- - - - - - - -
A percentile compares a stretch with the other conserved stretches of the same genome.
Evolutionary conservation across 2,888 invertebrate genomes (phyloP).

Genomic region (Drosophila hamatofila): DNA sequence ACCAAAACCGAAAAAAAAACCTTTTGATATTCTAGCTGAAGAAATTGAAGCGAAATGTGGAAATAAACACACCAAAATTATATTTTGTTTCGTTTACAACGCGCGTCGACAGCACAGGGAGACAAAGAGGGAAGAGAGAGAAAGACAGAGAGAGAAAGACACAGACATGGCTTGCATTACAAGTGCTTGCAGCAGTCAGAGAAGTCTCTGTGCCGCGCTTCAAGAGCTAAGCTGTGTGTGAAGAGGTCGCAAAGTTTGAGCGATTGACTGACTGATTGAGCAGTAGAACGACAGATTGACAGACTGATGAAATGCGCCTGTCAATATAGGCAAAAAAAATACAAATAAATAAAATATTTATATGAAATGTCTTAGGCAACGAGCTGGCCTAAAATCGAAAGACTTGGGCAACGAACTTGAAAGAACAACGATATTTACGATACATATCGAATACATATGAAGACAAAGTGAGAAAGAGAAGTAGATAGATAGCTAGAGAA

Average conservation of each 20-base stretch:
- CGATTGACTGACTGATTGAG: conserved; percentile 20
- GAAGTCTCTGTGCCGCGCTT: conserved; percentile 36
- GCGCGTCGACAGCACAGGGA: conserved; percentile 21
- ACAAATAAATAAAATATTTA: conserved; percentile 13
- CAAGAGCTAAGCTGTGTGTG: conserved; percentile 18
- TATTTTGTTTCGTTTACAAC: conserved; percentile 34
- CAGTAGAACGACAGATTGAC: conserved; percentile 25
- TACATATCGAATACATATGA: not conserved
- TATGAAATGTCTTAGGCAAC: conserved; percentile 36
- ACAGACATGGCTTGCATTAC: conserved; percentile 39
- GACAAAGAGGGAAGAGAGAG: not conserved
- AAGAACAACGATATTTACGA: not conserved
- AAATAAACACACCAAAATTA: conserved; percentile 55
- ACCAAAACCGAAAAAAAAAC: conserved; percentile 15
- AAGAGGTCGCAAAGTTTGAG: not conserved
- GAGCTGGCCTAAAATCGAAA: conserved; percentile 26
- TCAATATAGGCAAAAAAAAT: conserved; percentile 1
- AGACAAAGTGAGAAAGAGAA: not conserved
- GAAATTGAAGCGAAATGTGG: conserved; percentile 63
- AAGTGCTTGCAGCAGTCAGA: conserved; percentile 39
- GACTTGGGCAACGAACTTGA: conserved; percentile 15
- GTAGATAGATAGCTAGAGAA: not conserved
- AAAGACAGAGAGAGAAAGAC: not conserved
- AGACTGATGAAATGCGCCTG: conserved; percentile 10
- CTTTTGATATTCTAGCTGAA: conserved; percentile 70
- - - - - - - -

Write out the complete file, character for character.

A percentile compares a stretch with the other conserved stretches of the same genome.
Evolutionary conservation across 2,888 invertebrate genomes (phyloP).

Genomic region (Drosophila hamatofila): DNA sequence ACCAAAACCGAAAAAAAAACCTTTTGATATTCTAGCTGAAGAAATTGAAGCGAAATGTGGAAATAAACACACCAAAATTATATTTTGTTTCGTTTACAACGCGCGTCGACAGCACAGGGAGACAAAGAGGGAAGAGAGAGAAAGACAGAGAGAGAAAGACACAGACATGGCTTGCATTACAAGTGCTTGCAGCAGTCAGAGAAGTCTCTGTGCCGCGCTTCAAGAGCTAAGCTGTGTGTGAAGAGGTCGCAAAGTTTGAGCGATTGACTGACTGATTGAGCAGTAGAACGACAGATTGACAGACTGATGAAATGCGCCTGTCAATATAGGCAAAAAAAATACAAATAAATAAAATATTTATATGAAATGTCTTAGGCAACGAGCTGGCCTAAAATCGAAAGACTTGGGCAACGAACTTGAAAGAACAACGATATTTACGATACATATCGAATACATATGAAGACAAAGTGAGAAAGAGAAGTAGATAGATAGCTAGAGAA

Average conservation of each 20-base stretch:
- CGATTGACTGACTGATTGAG: conserved; percentile 20
- GAAGTCTCTGTGCCGCGCTT: conserved; percentile 36
- GCGCGTCGACAGCACAGGGA: conserved; percentile 21
- ACAAATAAATAAAATATTTA: conserved; percentile 13
- CAAGAGCTAAGCTGTGTGTG: conserved; percentile 18
- TATTTTGTTTCGTTTACAAC: conserved; percentile 34
- CAGTAGAACGACAGATTGAC: conserved; percentile 25
- TACATATCGAATACATATGA: not conserved
- TATGAAATGTCTTAGGCAAC: conserved; percentile 36
- ACAGACATGGCTTGCATTAC: conserved; percentile 39
- GACAAAGAGGGAAGAGAGAG: not conserved
- AAGAACAACGATATTTACGA: not conserved
- AAATAAACACACCAAAATTA: conserved; percentile 55
- ACCAAAACCGAAAAAAAAAC: conserved; percentile 15
- AAGAGGTCGCAAAGTTTGAG: not conserved
- GAGCTGGCCTAAAATCGAAA: conserved; percentile 26
- TCAATATAGGCAAAAAAAAT: conserved; percentile 1
- AGACAAAGTGAGAAAGAGAA: not conserved
- GAAATTGAAGCGAAATGTGG: conserved; percentile 63
- AAGTGCTTGCAGCAGTCAGA: conserved; percentile 39
- GACTTGGGCAACGAACTTGA: conserved; percentile 15
- GTAGATAGATAGCTAGAGAA: not conserved
- AAAGACAGAGAGAGAAAGAC: not conserved
- AGACTGATGAAATGCGCCTG: conserved; percentile 10
- CTTTTGATATTCTAGCTGAA: conserved; percentile 70